Height help

Alright community of people smarter than me, I need help…my brain is taxed and I am struggling!
I am trying to engrave on a piece of oak that is .6 high. It is too high to use with the tray. I have five of the same thing that I need to be perfectly aligned, so I also was trying to cut the shape out of cardstock so I can place my oak in it and have it perfect. Now the trouble I’m having. I have a board in place of the tray, which is perfect for the height of the oak, however, it puts my paper in the negative. I can put something under the paper to raise it up enough, but then I’ll have to remove it to fit the oak, which messes up the alignment. I can’t leave the thing that raises up the paper, or the oak is once again too tall.
How do I do this? How do I have some kind of jig for perfect alignment, but yet not move anything and fit the oak in there? My brain just can’t figure it out. :persevere:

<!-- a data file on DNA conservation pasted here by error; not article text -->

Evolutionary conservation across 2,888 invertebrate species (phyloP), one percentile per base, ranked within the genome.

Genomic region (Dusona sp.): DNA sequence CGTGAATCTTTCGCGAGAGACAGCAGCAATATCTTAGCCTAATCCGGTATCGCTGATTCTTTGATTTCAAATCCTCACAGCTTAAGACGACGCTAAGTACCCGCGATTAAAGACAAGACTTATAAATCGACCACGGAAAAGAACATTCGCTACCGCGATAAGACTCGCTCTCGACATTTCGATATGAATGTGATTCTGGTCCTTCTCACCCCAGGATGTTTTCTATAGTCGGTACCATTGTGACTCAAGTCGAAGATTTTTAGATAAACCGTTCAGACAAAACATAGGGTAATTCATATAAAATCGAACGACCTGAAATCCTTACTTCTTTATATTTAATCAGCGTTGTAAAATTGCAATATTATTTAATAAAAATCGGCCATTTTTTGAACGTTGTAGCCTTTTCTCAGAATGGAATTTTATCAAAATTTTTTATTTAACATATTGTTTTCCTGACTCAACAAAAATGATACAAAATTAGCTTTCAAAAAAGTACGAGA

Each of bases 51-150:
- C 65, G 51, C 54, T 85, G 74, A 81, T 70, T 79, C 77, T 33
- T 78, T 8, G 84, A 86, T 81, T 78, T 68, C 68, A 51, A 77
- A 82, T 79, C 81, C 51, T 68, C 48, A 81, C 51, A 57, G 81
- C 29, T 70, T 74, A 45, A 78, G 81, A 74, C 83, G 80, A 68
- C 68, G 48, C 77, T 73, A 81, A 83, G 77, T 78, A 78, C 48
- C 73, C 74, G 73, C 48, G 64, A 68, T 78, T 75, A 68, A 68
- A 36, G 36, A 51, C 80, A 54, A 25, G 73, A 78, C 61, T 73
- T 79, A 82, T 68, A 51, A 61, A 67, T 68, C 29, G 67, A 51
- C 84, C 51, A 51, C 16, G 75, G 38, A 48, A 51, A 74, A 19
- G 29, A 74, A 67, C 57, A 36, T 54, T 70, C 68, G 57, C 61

Love to help. But I’m a little confused. Why wouldn’t you just do the oak as one job and the paper (with the tray back in) as the second job? It sounds like you’re just placing the oak into the paper after they’re both cut, right? I’m sure I’m missing something.

I am making 5 triangle pin looms. They look like this (grabbed from the internet) iu-9
I’m trying to engrave the nail marks, which will save me from manually measuring, marking, and pre drilling every hole. I need the alignment to be as perfect as I can get it, and just using the camera isn’t good enough. I want to cut the triangle shape out of paper, put my oak triangle in, and have the nail holes engraved, perfectly, 5 times.
Does that help any? It’s hard to explain in writing…

My oak triangles are already made. I just need the nail holes done. Yes, it probably would’ve been faster to manually do them, but I have a laser!

Can I just put the cardstock in, set the height to what the oak is and cut out the triangle? Or would that mess up my alignment? I don’t have any extras to test out. They were too much work as it was, to make an extra.

Do you have some scrap that is the exact height of the oak that you could place on either side of the triangles and tape the card stock to it?